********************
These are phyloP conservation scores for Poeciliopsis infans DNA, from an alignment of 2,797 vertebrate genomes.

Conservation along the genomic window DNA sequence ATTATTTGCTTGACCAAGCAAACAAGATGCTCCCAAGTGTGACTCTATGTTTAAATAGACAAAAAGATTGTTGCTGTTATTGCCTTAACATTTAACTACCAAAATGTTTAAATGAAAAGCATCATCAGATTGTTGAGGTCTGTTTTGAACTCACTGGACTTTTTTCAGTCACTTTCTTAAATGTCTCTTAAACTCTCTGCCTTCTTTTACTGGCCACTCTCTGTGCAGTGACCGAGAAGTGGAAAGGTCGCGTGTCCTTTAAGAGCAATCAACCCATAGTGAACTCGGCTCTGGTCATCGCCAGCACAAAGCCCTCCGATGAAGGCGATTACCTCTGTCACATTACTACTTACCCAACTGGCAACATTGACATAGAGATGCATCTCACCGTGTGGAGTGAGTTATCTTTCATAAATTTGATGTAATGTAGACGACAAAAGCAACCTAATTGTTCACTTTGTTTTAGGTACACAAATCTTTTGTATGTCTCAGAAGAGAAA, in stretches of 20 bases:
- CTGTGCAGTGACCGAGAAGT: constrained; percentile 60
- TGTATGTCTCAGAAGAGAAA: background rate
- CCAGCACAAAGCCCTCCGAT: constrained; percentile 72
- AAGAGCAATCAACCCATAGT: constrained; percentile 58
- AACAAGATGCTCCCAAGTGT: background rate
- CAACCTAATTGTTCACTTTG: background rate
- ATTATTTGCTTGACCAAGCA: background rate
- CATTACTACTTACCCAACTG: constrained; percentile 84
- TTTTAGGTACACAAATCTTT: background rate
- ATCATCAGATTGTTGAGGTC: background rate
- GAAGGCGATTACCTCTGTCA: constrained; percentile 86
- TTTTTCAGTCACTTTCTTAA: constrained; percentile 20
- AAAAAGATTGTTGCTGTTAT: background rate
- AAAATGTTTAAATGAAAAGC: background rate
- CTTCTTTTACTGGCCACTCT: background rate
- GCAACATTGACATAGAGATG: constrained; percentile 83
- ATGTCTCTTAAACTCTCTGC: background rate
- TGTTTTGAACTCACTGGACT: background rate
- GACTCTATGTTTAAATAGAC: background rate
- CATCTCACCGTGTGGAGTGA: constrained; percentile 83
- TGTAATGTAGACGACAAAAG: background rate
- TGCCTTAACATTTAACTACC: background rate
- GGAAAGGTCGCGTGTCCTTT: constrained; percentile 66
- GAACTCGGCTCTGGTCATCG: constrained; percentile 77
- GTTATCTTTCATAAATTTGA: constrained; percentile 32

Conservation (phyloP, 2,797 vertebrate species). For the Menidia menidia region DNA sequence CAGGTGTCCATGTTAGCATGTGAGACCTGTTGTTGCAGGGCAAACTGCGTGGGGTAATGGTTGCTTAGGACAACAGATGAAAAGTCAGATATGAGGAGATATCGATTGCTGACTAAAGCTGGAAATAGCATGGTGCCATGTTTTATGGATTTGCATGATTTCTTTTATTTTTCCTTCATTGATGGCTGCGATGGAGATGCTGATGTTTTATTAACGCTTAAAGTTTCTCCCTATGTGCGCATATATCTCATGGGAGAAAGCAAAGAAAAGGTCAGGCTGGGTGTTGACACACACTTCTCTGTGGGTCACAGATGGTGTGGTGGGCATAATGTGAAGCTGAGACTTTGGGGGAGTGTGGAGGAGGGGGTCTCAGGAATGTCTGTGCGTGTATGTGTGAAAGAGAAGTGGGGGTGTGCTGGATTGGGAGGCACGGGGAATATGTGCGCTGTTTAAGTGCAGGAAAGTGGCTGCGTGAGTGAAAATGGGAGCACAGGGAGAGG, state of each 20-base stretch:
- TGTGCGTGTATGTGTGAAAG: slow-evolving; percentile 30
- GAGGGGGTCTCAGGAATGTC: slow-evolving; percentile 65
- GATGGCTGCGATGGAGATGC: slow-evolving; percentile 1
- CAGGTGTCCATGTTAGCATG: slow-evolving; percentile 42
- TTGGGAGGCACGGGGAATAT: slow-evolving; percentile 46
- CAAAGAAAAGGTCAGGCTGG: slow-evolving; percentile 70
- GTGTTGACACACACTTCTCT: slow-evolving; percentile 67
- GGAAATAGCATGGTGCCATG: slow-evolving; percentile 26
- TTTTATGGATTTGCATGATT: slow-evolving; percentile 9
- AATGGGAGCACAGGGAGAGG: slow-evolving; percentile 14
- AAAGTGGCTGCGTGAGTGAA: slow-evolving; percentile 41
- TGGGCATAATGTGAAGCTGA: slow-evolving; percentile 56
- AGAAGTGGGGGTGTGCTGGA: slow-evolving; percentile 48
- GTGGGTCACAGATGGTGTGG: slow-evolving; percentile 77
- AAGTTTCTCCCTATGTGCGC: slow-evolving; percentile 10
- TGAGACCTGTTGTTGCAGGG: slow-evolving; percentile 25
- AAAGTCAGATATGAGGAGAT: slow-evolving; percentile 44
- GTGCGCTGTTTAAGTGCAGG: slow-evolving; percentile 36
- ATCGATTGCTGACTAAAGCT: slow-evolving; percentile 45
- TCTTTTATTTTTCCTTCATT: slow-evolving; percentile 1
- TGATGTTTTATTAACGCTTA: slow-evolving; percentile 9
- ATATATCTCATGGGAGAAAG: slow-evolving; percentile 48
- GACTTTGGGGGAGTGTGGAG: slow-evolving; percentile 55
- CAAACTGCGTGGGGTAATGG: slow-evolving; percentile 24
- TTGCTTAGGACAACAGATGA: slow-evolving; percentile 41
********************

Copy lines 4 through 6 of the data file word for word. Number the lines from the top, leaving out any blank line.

- TGTATGTCTCAGAAGAGAAA: background rate
- CCAGCACAAAGCCCTCCGAT: constrained; percentile 72
- AAGAGCAATCAACCCATAGT: constrained; percentile 58